My face lit up as I replied, “I won’t.”
“No I’m serious, you cannot fall off this horse. It could really mess her up and make it a million times harder to ride her.”
“I will not fall off, I promise.”
Her expression calmed, “Okay, be ready in thirty minutes.” Then she left. Everyone in the room looked at me. They knew how much I wanted to ride her, and how long I had been waiting. I quickly put whatever tack I was working on away to go get Cate ready.
The lesson went well, and after Melinda said it wasn’t as bad as she thought. It actually wasn’t bad at all, but Melinda has her pride. I started riding Cate in all my private lessons. She quickly improved and soon we started going in group lessons as well. Before our first group, Melinda yelled to everyone, “Now watch out for Cate. She’ll stop for no reason, so don’t get stuck behind her.” Some lessons were worse than others. I remember days when Carleton had to come in and holler, chase, throw cones, and even throw his hat to spook Cate into going forward. Cate was unlike any horse I had ridden before. Things that you wouldn’t usually do worked with her, and what you did in the lesson yesterday wouldn’t always work in the lesson today. Times when you felt pull back, pull back, what she needed was reach out, reach out. I even began riding with reins in one hand (which is not proper for saddle seat), my crop in the other, extended all the way out to the side so she would stay on the rail. She taught me to problem solve, to be versatile. Eventually, we put an end to the constant stopping, and Cate was turning out to be a pretty nice horse. The new show season was nearing and talk of me showing Cate was going around. Cate had never been to a show before, but I was all for it. The first couple of show seasons didn’t go great. The classes would always start off pretty well, then something would set Cate off and we would be placed last. But when those incidents didn’t happen, which was rare, the class would go perfectly. And maybe we would be placed first. Those classes over time became more common, and Cate became a wanted show horse for the other barn girls. I remember a girl telling me it was her goal to ride Cate. I was flattered and naturally, I told her “Good luck. It took me five years to make her like this.”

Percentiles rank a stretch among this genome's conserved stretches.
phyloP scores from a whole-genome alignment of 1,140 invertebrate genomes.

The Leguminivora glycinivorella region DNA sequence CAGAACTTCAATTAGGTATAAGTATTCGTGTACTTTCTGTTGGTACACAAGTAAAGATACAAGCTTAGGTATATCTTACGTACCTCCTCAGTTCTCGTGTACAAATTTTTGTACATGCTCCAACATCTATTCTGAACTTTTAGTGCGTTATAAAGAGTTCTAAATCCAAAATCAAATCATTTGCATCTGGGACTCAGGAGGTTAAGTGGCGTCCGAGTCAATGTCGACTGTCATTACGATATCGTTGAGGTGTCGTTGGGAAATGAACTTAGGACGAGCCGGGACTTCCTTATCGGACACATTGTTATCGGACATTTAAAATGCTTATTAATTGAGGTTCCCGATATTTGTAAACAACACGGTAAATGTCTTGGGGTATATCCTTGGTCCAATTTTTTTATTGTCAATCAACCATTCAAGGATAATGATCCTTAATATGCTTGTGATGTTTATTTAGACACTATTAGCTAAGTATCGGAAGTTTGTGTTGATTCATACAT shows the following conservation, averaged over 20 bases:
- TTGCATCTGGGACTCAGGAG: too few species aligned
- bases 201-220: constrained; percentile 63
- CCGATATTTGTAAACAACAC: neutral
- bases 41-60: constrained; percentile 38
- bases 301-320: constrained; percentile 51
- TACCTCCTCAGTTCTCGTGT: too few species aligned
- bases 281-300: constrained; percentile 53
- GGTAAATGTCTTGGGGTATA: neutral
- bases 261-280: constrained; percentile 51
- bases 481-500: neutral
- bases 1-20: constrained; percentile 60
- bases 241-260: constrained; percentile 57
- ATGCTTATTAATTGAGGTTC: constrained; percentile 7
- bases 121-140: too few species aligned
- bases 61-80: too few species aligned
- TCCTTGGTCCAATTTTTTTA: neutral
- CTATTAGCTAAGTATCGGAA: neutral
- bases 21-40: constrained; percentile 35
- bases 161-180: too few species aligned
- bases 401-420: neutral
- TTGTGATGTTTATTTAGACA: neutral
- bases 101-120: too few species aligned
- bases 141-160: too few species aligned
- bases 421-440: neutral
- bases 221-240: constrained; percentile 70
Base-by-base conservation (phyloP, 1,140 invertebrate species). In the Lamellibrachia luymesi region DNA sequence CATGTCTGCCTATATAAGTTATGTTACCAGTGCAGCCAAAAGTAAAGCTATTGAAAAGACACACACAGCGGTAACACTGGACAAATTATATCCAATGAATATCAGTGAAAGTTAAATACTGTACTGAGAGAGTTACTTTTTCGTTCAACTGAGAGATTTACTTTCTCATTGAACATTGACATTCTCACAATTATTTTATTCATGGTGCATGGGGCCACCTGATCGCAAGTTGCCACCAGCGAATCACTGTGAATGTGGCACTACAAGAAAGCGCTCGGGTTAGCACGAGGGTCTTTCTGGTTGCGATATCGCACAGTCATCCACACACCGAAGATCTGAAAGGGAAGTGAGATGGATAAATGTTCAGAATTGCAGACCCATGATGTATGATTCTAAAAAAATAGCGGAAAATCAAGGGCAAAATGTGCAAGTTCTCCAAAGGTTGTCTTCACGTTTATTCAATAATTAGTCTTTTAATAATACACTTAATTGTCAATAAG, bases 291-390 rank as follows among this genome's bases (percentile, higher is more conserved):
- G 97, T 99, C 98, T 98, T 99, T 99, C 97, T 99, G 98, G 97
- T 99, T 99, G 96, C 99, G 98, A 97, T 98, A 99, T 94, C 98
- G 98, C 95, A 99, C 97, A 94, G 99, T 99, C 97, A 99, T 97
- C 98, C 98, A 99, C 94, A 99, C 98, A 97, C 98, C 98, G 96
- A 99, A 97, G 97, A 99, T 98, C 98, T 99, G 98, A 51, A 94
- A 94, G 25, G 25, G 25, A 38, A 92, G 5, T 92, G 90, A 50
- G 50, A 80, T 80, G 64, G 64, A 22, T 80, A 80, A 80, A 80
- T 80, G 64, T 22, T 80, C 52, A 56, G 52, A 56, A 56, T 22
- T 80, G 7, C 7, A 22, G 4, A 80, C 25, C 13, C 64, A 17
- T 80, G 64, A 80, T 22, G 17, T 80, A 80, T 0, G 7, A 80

Cate helped me grow as a person. She taught me patience and perseverance. But now it was time for me to move on. I wanted to make sure that she would be taken care of after I left for college. So, for the last show season that I would be around for, I told Melinda that I couldn’t show. I blamed it on my dad and said he was worried about money so they wouldn’t question it. But really, I wanted to be there to help another girl ride her. I wanted Cate to stick around. What happens is that if a horse is too advanced to be in the lesson program, but not being shown, they usually are sold. I could not let that happen. Melinda decided to put my close friend Madison on her. While chatting, Melinda mentioned that she wasn’t sure if she could do it, but she stays calm under pressure which reminded her of me. They paired nicely, Madison lacked self-confidence and I felt that Cate could help her. They went to their first show together and placed well. And again, in their second. I was relieved.
Yet, I still had to say goodbye. The relationship one has with their horse is different than the one they have with their dog. Unless you have a barn in your backyard you don’t get to see them all the time, or take them on vacation with you, or make sure they’re warm enough when the roads are closed from the snow. At least that wasn’t the case for me. I drove myself to the barn every day because I wanted to be there. School friends would tell me to just skip the barn so I could hang out, but I’d refuse because I wanted to be there. The barn was more than just an after-school activity and Cate was more than a pet. If there was a way I could make her understand I was leaving for a long time. That I promise to try and visit. If there was some way I could be sure that she wouldn’t forget me. I just–hope the best for her future without me.